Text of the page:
So a little while back I went to Comicon to show off the Scandinavia and the World game. Since we’re launching in just a couple of weeks now seems like an excellent time to talk about that – but what I really want to talk about is how to be a fish out of water. I’ve done plenty of board gaming conventions, but the comic convention was something entirely different. I may have been the only person demoing a board game in the room (I might not have been – but in any event there weren’t many). So let me tell you the ways in which it was different and what I’d recommend to a game designer who’s going to be the only board game person at a convention in the future.
The venue was pretty much the same as any other convention. I had a bit of table, people are walking past looking at all of the neat things, all of the main things that define running a stand at a convention were pretty much the same as normal. Where there were differences it was in the people – but conventions are mostly about the people so that’s a big difference.
As will become increasingly obvious as I post photos, everyone looked fantastic! While a games convention isn’t populated by people who have gone out of their way to worry about how they look, the comics convention was full of people who’ve spent months preparing the perfect costume. Not everyone was taking this approach, but I couldn’t help but feel later in the day while I was playing someone dressed as Gambit at a card game (which I’m sure made me at least 10% more cautious than I’d usually be) – perhaps I could’ve picked an appropriate game related getup.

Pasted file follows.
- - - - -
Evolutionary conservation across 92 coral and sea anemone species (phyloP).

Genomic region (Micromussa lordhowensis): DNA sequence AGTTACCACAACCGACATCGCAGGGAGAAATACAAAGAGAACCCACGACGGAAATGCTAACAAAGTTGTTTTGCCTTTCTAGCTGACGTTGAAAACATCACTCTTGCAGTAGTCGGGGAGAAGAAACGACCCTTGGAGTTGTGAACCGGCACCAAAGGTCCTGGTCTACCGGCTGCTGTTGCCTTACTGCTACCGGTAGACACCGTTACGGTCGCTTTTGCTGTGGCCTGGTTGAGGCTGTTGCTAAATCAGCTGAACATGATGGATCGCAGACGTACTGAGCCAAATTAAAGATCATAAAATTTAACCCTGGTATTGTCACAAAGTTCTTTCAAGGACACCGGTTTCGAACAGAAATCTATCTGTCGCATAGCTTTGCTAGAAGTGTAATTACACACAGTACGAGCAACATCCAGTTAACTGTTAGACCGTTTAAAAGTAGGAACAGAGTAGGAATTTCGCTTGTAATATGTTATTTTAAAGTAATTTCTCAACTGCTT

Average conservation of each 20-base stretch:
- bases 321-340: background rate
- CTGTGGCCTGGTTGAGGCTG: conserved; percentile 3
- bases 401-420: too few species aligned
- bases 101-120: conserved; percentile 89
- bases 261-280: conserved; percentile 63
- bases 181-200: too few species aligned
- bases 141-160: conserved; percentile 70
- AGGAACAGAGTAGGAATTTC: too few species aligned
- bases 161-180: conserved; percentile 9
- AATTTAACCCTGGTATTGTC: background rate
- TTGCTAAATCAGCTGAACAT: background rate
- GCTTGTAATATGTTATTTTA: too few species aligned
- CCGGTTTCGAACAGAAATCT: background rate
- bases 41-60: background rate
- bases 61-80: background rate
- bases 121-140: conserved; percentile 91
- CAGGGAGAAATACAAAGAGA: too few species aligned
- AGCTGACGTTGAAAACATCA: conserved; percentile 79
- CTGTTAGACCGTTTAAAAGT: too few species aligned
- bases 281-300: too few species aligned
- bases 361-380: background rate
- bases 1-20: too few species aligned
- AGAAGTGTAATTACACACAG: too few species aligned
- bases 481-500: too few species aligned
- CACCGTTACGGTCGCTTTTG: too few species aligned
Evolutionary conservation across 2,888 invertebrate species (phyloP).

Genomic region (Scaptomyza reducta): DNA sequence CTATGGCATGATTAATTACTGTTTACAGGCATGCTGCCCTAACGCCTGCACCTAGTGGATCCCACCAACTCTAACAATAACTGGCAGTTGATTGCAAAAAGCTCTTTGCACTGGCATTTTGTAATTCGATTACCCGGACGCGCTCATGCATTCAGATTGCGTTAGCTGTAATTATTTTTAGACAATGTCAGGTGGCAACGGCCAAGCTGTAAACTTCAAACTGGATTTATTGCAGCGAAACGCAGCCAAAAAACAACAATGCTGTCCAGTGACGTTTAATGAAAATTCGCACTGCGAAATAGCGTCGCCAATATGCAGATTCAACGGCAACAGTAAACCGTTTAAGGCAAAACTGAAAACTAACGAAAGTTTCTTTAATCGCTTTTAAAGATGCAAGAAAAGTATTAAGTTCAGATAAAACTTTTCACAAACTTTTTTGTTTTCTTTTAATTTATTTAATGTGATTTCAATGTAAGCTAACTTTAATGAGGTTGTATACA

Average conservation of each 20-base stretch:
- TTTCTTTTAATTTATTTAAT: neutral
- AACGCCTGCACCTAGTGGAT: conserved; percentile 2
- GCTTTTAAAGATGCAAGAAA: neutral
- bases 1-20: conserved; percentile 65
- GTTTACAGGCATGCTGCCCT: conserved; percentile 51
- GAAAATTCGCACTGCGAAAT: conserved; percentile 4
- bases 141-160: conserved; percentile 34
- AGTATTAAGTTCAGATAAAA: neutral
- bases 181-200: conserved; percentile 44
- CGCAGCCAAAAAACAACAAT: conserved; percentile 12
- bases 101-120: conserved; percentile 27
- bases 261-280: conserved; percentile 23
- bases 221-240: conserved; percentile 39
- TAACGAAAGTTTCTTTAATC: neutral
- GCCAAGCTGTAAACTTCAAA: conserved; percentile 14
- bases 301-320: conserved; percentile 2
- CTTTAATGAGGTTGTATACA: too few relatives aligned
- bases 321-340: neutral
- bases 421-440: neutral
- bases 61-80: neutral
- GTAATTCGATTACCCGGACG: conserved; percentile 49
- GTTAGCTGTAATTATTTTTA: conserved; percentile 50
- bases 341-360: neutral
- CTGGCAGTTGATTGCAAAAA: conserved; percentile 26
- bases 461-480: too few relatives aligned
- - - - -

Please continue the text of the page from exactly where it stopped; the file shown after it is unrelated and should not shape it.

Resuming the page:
It’s probably futile to say “Also learn what everyone else might be dressed as” because of the sheer number of characters that there are. However speaking to a couple of people going and getting an idea of what might be popular seems like a good idea. I’m pretty sure that I offended someone by misidentifying their costume and “I called you the wrong thing” can come across as “The costume you put effort into is bad and I can’t tell what it is” rather than “I have literally never encountered the character you’re dressed as”. I suppose my advice for people going forwards would be don’t guess until you’ve established enough of a rapport that it’ll be okay to be wrong.
I don’t want to talk much more about costumes, because it’s only a skin deep thing and not the most important part of being a board game designer at Comicon, but it’s worth a small mention that some types of costume make things more challenging. Not being able to make eye contact with someone is quite disconcerting. Gloves make it harder to handle components. Sweeping sleeves have an inherent desire to clear the table if a player has to reach for something in the middle of the table.
Think about these things when you lay out your stand. If necessary make things inconvenient for yourself in order to make it easier for people who may have a costume disadvantage. For instance by the halfway point I’d got used to either putting draw decks nearer the far side of the table rather than in the middle, or adapting play slightly so that the host hands out cards rather than a player needing to draw them.
So let’s move from something quite superficial to something that had a big impact: While there were obviously board game fans around and there was a space in which people were playing board games, almost nobody was demoing them on their stand. Being the only demo game in town has advantages and drawbacks.